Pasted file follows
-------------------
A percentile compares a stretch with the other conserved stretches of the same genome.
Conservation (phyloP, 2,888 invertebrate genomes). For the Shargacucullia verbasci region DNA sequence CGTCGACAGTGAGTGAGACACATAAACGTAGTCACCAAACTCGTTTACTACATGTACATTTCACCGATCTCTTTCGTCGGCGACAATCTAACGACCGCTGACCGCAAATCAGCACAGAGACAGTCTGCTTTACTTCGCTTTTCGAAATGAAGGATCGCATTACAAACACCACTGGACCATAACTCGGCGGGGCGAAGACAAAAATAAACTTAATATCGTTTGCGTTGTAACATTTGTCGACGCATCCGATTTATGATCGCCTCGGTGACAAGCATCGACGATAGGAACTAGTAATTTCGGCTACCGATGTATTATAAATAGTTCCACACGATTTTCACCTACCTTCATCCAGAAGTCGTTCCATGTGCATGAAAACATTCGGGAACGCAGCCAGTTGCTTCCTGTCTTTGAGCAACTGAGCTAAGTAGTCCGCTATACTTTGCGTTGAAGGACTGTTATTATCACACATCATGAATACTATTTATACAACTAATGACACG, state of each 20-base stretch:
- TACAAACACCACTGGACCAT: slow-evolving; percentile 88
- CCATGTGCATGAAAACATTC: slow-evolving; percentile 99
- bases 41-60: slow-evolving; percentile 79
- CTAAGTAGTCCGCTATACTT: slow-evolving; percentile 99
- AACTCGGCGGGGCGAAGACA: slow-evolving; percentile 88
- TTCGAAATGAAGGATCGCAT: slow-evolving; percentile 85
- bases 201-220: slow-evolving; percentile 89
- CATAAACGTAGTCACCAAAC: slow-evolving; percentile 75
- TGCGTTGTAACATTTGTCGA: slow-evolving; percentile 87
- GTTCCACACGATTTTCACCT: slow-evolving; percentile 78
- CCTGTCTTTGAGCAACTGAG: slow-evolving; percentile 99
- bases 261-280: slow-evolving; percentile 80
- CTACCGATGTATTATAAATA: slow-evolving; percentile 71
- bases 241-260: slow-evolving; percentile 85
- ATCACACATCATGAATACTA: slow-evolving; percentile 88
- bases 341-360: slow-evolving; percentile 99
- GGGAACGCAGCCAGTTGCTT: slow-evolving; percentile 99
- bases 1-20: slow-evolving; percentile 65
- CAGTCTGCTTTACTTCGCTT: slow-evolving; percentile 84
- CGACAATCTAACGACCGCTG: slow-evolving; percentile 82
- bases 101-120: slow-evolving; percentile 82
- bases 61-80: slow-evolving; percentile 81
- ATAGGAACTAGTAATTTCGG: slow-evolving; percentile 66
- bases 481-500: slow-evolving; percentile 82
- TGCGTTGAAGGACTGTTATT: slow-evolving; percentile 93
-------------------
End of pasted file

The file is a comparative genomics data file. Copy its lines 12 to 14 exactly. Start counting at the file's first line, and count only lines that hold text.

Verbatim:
- GTTCCACACGATTTTCACCT: slow-evolving; percentile 78
- CCTGTCTTTGAGCAACTGAG: slow-evolving; percentile 99
- bases 261-280: slow-evolving; percentile 80